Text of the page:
No Daylight Savings Time In Tucson Arizona
Time In Tucson Arizona Stay The Same All Year
The Time In Tucson AZ RIGHT NOW Is
The Time in Tucson is NOT Daylight Savings Time. Unlike almost everywhere else, Tucson Arizona does not observe Daylight Saving Time (DST). It hasn't for the last 40 years.
Arizona does not observe DST which can cause plenty of confusion for both residents and visitors.
So right now the time in Tucson Arizona is in the same as Denver Colorado. It will remain that way from November to March.
However, during the summer the time in Tucson AZ falls behind Denver. It becomes the same as Los Angeles. So from March to November the time in Tucson is the same as the pacific standard time.
The reason why Arizona doesn't change has a lot to do with the weather.
Throughout the United States the annual change to daylight saving is tied to energy conservation. Using DST during the summer means more sunlight at night. That homes don't have to turn on lights as early.
According to the U.S. Government, that results in energy and fuel savings across the U. S.
Over the course of the last 100 years, the United States (including Arizona) moved on Daylight Saving time in both World War I and World War II. Then as soon as the wars were over Daylight Savings time was again abandon.
In 1973, a more permanent federal law was introduced to address the oil shortages of that time. Arizona asked for and was eventually granted an exemption.
As mentioned in an Arizona Republic editorial from 1969 the request was made due to Arizona's warm summers. If Arizona were to observe Daylight Saving Time, the sun would stay out until nine p.m. in the summer (instead of 8 p.m., as it does currently).
Data suggested that we need to wait until about 9 p.m. DST to begin any night-time activities. In that way drive-in movies, moonlight rides, parents convincing small children it’s bedtime, etc, would be easier.
Another Arizona Republic editorial from 1968 stated a similar proposition. dentified were Drive-in theaters, mom and dad's with small children, bars, farm owners opposed to Daylight Savings Time. As were people doing business with California customers and suppliers.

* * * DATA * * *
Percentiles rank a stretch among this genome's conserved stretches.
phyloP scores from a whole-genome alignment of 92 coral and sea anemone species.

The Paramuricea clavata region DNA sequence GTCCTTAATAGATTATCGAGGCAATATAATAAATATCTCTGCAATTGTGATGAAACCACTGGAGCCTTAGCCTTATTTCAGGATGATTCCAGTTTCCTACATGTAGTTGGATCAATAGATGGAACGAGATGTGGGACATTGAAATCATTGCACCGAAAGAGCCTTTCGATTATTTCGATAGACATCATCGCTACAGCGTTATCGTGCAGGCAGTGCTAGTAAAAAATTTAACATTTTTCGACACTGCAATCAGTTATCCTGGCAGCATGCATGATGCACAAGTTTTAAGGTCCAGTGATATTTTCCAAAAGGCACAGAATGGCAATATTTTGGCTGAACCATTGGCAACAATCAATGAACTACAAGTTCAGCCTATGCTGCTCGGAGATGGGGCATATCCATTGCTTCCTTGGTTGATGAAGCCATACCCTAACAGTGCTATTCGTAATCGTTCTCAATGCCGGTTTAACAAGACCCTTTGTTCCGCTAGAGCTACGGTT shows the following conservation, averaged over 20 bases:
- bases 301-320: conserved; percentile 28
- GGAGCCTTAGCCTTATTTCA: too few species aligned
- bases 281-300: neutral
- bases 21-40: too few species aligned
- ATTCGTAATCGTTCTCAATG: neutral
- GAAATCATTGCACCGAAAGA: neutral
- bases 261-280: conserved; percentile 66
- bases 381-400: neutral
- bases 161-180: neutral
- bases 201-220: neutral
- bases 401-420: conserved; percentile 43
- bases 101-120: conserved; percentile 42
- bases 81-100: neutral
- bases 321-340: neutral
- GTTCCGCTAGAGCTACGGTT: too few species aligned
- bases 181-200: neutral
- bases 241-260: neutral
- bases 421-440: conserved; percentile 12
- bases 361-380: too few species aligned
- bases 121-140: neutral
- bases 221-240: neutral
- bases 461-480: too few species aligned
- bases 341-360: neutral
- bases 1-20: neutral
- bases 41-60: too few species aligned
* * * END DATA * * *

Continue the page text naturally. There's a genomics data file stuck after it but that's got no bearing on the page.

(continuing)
Not to surprisingly, utility companies, late afternoon golfers, the late risers, and the people with business interests on the Eastern seaboard were for it.
But don't be fooled by Arizona's DST stance. While the time in Tucson is not on DST, some areas of Arizona are. Not every area of Arizona is exempt from Daylight Saving Time today.
The Navajo Indian Reservation practices DST. However, the reservation stretches across four different states. States that do observe DST.
Should all of Arizona were to re-evaluate its position and choose to observe DST? Here are some of the changes that what would occur.
Instead of sunrise at 5:30 a.m. during the summer, the sun would appear at 6:30 a.m.
At the end of the day, the sun would set at 9 p.m. instead of 8 p.m. Winter season sunrise and sunset time in Tucson would remain the same.
A 2009 study from the American Psychological Association suggests DST has an adverse effect on the American work environment.
The study reported that after and beginning and end of DST employees slept forty min less. They also had 5.7% more work place accidents and lost 67.6% more work days because of those accidents. The data was based on mining injuries between 1983 and 2006 by the National Institute for Occupational Safety and Health.
Officially, Daylight Saving Time starts at 3 a.m. on Sunday, March 13. It officially ends on November 6, 2011. For those of us in Tucson, the time in Tucson Arizona doesn't change.
For more on the rational and the original idea behind Daylight Savings Time - Click Here!
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